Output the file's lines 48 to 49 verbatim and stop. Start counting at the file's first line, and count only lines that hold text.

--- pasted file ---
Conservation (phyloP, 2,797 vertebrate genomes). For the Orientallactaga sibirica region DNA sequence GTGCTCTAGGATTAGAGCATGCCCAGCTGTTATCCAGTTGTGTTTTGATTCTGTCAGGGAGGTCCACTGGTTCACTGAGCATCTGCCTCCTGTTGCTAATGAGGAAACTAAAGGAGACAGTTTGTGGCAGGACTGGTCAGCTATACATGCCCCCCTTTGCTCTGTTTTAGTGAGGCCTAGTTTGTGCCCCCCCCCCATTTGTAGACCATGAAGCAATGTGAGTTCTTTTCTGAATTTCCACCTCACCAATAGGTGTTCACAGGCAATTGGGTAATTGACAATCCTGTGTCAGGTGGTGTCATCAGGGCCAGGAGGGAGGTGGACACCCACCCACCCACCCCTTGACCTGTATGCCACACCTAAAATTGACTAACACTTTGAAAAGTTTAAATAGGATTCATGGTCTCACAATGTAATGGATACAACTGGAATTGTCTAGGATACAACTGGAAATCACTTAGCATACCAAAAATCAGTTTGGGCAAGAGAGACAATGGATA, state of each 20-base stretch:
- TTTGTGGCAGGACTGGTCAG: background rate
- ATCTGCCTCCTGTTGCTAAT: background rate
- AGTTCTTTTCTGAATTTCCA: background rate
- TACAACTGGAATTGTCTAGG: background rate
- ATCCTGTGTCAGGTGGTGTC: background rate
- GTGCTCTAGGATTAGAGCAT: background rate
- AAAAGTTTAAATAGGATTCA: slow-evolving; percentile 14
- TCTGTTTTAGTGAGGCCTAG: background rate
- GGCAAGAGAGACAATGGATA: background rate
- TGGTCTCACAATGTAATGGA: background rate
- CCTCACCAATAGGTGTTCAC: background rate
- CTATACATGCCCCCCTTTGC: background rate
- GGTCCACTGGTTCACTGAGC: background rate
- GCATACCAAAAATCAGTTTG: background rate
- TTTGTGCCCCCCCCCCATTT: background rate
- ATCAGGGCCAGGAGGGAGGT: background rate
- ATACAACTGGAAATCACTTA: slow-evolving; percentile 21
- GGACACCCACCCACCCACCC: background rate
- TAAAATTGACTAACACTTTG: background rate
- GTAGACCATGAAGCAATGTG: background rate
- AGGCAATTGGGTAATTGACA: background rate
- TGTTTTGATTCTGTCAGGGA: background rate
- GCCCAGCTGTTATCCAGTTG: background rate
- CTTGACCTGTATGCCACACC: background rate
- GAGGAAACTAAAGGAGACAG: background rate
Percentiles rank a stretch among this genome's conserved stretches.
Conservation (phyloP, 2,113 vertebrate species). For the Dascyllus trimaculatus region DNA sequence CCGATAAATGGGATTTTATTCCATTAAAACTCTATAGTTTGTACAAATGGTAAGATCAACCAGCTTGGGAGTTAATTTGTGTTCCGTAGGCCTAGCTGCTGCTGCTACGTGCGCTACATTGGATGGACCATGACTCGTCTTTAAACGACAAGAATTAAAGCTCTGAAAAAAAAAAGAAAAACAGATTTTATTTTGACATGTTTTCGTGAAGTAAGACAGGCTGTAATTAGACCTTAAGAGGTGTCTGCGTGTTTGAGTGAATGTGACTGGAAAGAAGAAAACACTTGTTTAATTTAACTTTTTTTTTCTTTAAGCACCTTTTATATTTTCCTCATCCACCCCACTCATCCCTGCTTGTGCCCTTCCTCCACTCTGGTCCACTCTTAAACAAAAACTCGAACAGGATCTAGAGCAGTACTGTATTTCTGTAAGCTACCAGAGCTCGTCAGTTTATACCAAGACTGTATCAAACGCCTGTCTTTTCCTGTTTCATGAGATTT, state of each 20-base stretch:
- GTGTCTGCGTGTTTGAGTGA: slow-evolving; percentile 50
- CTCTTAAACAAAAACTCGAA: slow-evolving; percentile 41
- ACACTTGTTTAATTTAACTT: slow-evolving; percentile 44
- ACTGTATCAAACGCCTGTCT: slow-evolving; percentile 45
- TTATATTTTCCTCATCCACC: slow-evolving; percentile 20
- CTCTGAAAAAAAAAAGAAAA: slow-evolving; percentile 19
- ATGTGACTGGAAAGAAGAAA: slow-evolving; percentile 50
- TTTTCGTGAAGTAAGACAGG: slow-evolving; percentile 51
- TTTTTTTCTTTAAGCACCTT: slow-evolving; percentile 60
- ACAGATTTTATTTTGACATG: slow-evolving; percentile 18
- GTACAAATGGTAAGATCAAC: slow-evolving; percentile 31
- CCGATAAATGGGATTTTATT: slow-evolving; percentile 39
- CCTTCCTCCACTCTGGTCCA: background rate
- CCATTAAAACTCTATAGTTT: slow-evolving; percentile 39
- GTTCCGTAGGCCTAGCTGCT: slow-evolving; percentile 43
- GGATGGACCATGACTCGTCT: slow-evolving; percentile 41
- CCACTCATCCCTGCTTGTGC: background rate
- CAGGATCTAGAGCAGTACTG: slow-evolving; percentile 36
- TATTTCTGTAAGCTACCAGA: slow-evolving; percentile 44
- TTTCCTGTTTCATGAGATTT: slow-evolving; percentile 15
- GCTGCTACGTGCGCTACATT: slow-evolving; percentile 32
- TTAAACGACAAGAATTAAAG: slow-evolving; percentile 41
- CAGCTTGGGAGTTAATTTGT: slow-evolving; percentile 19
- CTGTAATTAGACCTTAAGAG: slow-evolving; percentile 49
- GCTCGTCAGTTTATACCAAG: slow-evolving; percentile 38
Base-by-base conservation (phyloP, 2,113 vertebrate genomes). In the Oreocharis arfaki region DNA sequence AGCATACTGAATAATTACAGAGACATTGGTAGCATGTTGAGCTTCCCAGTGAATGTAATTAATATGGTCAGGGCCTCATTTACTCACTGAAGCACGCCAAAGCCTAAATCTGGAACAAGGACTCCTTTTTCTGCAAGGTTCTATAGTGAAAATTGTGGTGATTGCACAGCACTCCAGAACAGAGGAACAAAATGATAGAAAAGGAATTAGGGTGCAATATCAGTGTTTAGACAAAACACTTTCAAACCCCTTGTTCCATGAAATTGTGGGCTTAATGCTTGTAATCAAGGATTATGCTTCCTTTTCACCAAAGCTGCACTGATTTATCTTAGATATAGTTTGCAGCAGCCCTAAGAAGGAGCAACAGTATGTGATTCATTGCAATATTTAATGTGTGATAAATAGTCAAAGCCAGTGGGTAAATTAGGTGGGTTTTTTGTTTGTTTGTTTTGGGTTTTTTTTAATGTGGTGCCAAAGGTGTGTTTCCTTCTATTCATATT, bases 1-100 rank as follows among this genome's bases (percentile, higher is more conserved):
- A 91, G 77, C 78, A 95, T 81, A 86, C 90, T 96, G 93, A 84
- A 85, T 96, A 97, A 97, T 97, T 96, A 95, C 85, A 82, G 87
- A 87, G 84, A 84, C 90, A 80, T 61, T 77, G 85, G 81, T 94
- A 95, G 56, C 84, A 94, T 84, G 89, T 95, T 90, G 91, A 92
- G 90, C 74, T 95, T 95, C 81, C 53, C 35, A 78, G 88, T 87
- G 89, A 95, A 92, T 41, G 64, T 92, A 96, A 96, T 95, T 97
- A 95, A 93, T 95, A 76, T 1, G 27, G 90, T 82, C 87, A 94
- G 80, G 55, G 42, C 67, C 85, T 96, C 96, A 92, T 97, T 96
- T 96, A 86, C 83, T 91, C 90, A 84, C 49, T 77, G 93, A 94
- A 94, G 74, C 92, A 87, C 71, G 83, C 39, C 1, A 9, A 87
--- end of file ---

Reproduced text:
- TTTCCTGTTTCATGAGATTT: slow-evolving; percentile 15
- GCTGCTACGTGCGCTACATT: slow-evolving; percentile 32